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Subcontractor, Independent Consultant, or Employee? What is the difference?

I often hear my clients or other Government Contractors use “Subcontractor” and “Independent Consultant” interchangeably; however, they are not synonymous. Sometimes I hear Independent Consultants being referred to as “1099s”, which is a misnomer because 1099s shall be issued to both unless the Subcontractor is an S or C Corporation. An individual may be working for a company as an Independent Consultant but based on the Department of Labor Fair Labor Standards Act (FLSA) guidelines, they may actually be determined to be an Employee. It is vital to differentiate and classify the worker correctly; or it may lead to fines and penalties.

A Subcontractor has a separate business entity set up (e.g. business license, Federal Identification Number aka Tax ID) and may or may not have employees. For the purpose of this article, I am defining an “Independent Consultant” as a person who works for him/herself, uses his/her social security number, and does not have a separate business entity set up. An employee is one who typically performs duties dictated or controlled by others. In most cases, an employee is provided training, tools and/or equipment to do the job. Employees also may receive company benefits and the employer pays a portion of Social Security, Medicare, and state unemployment taxes.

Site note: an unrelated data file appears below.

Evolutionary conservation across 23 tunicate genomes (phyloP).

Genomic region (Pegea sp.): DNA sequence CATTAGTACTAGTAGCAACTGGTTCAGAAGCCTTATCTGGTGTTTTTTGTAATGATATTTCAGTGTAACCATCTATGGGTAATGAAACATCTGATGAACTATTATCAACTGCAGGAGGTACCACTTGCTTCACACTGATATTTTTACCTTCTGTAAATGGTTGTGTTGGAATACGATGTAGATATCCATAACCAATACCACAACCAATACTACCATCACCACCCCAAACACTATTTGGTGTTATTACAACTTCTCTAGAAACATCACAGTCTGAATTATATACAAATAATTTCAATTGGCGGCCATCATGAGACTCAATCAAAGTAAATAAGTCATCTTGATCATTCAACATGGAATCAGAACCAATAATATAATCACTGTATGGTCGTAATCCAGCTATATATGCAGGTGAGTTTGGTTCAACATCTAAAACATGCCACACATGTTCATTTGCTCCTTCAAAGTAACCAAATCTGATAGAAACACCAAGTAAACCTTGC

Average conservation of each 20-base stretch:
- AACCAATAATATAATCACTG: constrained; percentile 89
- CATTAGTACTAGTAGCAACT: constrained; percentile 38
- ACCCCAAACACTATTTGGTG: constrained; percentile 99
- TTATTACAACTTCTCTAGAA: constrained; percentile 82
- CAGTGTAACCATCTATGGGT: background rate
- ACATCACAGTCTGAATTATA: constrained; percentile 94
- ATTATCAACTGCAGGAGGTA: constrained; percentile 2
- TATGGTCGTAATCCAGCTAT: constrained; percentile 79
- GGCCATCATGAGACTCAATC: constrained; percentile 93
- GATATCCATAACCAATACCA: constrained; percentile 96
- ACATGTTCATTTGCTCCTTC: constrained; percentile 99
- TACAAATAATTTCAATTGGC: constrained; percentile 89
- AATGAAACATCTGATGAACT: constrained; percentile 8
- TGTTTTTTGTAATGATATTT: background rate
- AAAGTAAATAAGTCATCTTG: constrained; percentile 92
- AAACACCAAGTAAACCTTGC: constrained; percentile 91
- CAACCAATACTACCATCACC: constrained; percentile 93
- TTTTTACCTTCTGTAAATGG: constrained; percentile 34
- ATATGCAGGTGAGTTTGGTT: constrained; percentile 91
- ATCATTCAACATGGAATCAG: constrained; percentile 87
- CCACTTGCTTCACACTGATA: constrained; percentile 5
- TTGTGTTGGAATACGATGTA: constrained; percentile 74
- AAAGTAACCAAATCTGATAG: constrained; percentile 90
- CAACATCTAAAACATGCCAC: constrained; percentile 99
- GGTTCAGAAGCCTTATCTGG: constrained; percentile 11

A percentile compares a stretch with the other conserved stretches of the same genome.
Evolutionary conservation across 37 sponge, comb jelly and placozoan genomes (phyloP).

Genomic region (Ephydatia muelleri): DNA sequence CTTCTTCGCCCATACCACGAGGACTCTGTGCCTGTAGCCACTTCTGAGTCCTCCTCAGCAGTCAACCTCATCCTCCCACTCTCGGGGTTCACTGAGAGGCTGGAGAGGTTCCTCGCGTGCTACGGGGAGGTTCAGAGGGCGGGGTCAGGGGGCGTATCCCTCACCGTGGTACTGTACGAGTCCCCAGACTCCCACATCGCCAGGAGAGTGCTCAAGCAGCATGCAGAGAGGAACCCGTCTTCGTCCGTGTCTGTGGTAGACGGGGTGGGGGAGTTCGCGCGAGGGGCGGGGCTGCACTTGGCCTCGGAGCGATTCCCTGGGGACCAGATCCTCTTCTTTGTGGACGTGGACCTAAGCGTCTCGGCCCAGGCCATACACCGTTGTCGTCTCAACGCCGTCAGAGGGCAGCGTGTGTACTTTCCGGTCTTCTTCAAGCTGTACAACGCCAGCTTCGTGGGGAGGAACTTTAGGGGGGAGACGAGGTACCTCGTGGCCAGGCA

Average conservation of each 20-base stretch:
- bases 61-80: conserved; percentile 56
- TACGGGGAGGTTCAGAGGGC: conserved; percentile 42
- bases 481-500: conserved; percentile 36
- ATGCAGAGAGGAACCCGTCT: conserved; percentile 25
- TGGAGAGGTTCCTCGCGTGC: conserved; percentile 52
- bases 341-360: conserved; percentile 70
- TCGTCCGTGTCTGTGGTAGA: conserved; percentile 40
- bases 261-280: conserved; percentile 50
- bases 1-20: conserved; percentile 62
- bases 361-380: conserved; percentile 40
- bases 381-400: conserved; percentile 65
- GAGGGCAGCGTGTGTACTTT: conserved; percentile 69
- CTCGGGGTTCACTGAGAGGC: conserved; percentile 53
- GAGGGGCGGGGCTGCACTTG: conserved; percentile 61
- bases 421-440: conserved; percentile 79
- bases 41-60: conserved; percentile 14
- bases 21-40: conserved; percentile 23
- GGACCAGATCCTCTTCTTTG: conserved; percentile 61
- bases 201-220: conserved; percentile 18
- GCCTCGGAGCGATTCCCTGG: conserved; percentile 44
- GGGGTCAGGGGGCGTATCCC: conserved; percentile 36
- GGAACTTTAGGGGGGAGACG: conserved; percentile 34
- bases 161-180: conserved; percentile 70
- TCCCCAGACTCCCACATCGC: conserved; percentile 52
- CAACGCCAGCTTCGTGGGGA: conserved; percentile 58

If a company is working with a legitimate Subcontractor, there is little risk. One of the Department of Labor’s goals is to protect worker’s labor rights. By someone being employed by a Subcontractor (i.e. company), he/she is covered by labor laws. For example, within certain parameters depending on the state/jurisdiction, if someone is employed by a Subcontractor and is laid off, he/she is eligible for unemployment benefits.

The dicier issue is whether a person should be classified as an Employee or an Independent Consultant. To a lay person, I realize this may be a case of how the person wants to get paid, but it is actually a much larger issue under the FLSA. The Supreme Court has said there is not a single factor to determine whether a person is an Employee or Independent Consultant. It is whether the person “follows the usual path of an employee”. Here are some of the factors to take into account to determine whether someone is an Independent Consultant or Employee:

  • How integral is the worker to the business? For example, does the worker make hiring decisions or supervise employees? These are generally employee responsibilities.
  • Does the worker have other customers? Consultants usually have multiple customers.
  • Does the individual have his or her own tools? Consultants usually provide their own supplies, materials, and equipment.
  • How long will the worker be engaged with the work effort? If it is a long-term, permanent position, the person is often considered an employee.

Proper classification of all three of these types of workers is the key. When classified correctly your business will not expose itself to cumbersome audits and potential fines and penalties.

This is just one aspect of Government contracting that Streamline can help you understand.

This blog is for informational purposes only. None of the content is, or will be deemed to constitute legal opinions or legal advice.

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